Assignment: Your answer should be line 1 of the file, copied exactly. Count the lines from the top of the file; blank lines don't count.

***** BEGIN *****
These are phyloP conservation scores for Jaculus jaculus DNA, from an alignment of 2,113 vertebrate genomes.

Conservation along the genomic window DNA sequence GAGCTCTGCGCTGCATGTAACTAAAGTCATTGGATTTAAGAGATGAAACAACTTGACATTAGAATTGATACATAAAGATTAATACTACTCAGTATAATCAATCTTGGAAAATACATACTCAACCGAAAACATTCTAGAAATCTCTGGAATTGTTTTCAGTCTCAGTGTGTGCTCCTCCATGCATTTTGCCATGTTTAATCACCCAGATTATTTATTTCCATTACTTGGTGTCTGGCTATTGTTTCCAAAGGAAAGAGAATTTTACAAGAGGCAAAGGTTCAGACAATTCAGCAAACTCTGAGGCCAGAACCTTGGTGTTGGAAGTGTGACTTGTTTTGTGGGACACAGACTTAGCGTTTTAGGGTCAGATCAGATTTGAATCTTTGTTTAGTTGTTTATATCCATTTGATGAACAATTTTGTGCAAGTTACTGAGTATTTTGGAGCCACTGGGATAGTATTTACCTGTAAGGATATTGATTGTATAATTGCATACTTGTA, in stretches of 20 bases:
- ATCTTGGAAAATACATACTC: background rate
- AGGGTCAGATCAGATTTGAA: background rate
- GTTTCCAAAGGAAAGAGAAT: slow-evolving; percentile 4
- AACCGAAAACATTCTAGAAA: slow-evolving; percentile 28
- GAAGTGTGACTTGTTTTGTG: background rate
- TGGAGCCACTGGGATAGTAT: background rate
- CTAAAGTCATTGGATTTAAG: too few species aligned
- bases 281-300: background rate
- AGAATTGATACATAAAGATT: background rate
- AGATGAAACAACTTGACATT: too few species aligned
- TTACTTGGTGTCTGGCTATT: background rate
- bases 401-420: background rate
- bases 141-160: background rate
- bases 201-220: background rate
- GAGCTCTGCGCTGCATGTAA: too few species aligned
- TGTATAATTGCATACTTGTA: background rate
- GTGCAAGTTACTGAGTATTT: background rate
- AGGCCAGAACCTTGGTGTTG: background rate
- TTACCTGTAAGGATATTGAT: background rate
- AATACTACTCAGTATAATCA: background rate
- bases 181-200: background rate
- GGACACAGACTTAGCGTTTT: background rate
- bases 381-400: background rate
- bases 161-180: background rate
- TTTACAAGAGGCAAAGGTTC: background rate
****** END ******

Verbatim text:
These are phyloP conservation scores for Jaculus jaculus DNA, from an alignment of 2,113 vertebrate genomes.